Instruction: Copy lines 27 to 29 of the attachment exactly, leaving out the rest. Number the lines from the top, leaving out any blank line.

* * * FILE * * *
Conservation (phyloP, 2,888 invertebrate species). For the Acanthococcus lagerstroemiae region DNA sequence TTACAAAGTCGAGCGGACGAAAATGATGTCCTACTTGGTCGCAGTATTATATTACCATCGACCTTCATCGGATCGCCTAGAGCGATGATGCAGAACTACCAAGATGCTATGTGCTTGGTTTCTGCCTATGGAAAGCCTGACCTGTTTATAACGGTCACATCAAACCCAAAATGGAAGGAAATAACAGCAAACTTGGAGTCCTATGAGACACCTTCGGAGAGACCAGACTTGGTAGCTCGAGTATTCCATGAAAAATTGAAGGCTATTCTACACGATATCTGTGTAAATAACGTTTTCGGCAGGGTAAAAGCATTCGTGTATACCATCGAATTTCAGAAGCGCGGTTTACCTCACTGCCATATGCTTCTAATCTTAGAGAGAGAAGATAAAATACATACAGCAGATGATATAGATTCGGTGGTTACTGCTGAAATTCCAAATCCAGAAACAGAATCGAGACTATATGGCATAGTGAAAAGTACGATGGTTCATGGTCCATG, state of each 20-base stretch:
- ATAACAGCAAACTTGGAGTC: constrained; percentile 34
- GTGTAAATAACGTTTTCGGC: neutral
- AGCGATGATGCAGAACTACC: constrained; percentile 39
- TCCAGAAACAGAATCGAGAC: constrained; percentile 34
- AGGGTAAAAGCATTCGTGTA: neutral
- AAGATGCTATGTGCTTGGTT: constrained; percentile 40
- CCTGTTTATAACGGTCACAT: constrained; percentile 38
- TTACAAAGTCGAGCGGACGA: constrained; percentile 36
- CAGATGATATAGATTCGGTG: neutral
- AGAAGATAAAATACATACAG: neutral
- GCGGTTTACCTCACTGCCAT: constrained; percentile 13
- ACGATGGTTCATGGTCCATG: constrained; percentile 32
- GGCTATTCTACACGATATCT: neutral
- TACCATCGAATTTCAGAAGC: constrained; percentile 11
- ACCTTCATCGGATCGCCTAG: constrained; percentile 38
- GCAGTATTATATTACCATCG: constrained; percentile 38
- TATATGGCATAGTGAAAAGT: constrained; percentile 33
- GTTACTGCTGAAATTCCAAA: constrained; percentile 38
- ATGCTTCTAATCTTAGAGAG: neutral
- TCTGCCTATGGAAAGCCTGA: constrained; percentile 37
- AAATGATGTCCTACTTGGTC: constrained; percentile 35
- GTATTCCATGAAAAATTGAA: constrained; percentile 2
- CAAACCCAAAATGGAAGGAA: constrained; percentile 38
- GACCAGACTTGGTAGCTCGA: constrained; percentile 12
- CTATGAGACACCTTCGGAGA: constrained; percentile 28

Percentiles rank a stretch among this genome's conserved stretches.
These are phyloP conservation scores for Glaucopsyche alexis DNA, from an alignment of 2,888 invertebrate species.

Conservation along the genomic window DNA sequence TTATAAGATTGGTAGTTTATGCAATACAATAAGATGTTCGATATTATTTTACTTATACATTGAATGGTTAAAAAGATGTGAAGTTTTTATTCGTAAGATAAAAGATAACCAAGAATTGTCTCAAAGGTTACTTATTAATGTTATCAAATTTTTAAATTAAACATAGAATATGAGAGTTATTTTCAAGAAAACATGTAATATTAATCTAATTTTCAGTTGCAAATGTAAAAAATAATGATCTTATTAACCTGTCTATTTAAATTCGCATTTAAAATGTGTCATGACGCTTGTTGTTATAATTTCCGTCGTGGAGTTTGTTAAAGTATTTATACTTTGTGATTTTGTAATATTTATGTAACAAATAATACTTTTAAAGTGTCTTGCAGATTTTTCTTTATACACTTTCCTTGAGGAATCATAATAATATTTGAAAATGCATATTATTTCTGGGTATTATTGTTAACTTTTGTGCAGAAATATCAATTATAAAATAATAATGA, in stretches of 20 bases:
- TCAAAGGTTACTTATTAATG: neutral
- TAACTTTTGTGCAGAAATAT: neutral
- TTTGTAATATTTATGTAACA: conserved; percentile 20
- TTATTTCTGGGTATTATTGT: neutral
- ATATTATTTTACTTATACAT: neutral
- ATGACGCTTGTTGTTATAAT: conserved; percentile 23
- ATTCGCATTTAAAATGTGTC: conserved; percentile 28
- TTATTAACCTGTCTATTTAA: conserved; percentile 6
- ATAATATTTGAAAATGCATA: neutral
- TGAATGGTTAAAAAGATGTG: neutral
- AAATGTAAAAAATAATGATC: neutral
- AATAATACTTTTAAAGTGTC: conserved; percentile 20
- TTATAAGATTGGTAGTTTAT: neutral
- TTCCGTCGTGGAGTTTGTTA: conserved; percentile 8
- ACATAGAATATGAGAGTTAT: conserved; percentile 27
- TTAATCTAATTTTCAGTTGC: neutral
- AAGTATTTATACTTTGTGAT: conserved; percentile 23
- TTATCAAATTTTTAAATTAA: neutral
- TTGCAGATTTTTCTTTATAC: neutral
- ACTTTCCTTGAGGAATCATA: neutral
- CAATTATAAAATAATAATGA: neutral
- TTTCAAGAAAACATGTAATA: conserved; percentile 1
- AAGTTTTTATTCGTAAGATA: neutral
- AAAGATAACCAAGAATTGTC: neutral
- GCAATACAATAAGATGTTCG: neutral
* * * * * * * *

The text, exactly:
Percentiles rank a stretch among this genome's conserved stretches.
These are phyloP conservation scores for Glaucopsyche alexis DNA, from an alignment of 2,888 invertebrate species.

Conservation along the genomic window DNA sequence TTATAAGATTGGTAGTTTATGCAATACAATAAGATGTTCGATATTATTTTACTTATACATTGAATGGTTAAAAAGATGTGAAGTTTTTATTCGTAAGATAAAAGATAACCAAGAATTGTCTCAAAGGTTACTTATTAATGTTATCAAATTTTTAAATTAAACATAGAATATGAGAGTTATTTTCAAGAAAACATGTAATATTAATCTAATTTTCAGTTGCAAATGTAAAAAATAATGATCTTATTAACCTGTCTATTTAAATTCGCATTTAAAATGTGTCATGACGCTTGTTGTTATAATTTCCGTCGTGGAGTTTGTTAAAGTATTTATACTTTGTGATTTTGTAATATTTATGTAACAAATAATACTTTTAAAGTGTCTTGCAGATTTTTCTTTATACACTTTCCTTGAGGAATCATAATAATATTTGAAAATGCATATTATTTCTGGGTATTATTGTTAACTTTTGTGCAGAAATATCAATTATAAAATAATAATGA, in stretches of 20 bases: